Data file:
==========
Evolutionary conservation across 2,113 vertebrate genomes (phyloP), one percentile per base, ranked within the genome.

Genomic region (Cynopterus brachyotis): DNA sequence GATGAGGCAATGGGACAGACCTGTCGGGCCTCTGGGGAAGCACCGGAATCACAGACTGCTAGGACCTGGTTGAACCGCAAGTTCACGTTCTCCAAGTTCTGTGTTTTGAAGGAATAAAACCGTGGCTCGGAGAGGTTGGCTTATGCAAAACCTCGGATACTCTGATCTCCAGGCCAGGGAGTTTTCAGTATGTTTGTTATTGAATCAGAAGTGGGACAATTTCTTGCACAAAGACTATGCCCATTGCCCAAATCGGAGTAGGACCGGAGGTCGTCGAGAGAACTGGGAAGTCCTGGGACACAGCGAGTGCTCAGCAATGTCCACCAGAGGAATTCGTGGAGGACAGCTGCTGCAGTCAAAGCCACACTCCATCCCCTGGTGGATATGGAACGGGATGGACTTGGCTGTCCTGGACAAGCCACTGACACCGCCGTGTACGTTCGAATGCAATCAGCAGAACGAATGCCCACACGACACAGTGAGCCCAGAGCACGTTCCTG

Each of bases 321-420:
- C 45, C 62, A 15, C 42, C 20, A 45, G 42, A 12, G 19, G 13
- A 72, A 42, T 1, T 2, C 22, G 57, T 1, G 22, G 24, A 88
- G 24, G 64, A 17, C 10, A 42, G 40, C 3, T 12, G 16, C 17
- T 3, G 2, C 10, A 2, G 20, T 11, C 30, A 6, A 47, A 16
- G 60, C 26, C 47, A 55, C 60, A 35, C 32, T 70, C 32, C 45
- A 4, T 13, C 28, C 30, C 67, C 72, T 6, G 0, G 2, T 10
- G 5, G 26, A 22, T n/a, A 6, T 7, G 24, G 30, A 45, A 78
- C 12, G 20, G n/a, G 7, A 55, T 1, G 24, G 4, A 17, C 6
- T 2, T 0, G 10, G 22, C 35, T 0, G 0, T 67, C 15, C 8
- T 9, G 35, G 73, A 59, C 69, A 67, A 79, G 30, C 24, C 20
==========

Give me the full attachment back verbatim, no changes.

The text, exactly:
Evolutionary conservation across 2,113 vertebrate genomes (phyloP), one percentile per base, ranked within the genome.

Genomic region (Cynopterus brachyotis): DNA sequence GATGAGGCAATGGGACAGACCTGTCGGGCCTCTGGGGAAGCACCGGAATCACAGACTGCTAGGACCTGGTTGAACCGCAAGTTCACGTTCTCCAAGTTCTGTGTTTTGAAGGAATAAAACCGTGGCTCGGAGAGGTTGGCTTATGCAAAACCTCGGATACTCTGATCTCCAGGCCAGGGAGTTTTCAGTATGTTTGTTATTGAATCAGAAGTGGGACAATTTCTTGCACAAAGACTATGCCCATTGCCCAAATCGGAGTAGGACCGGAGGTCGTCGAGAGAACTGGGAAGTCCTGGGACACAGCGAGTGCTCAGCAATGTCCACCAGAGGAATTCGTGGAGGACAGCTGCTGCAGTCAAAGCCACACTCCATCCCCTGGTGGATATGGAACGGGATGGACTTGGCTGTCCTGGACAAGCCACTGACACCGCCGTGTACGTTCGAATGCAATCAGCAGAACGAATGCCCACACGACACAGTGAGCCCAGAGCACGTTCCTG

Each of bases 321-420:
- C 45, C 62, A 15, C 42, C 20, A 45, G 42, A 12, G 19, G 13
- A 72, A 42, T 1, T 2, C 22, G 57, T 1, G 22, G 24, A 88
- G 24, G 64, A 17, C 10, A 42, G 40, C 3, T 12, G 16, C 17
- T 3, G 2, C 10, A 2, G 20, T 11, C 30, A 6, A 47, A 16
- G 60, C 26, C 47, A 55, C 60, A 35, C 32, T 70, C 32, C 45
- A 4, T 13, C 28, C 30, C 67, C 72, T 6, G 0, G 2, T 10
- G 5, G 26, A 22, T n/a, A 6, T 7, G 24, G 30, A 45, A 78
- C 12, G 20, G n/a, G 7, A 55, T 1, G 24, G 4, A 17, C 6
- T 2, T 0, G 10, G 22, C 35, T 0, G 0, T 67, C 15, C 8
- T 9, G 35, G 73, A 59, C 69, A 67, A 79, G 30, C 24, C 20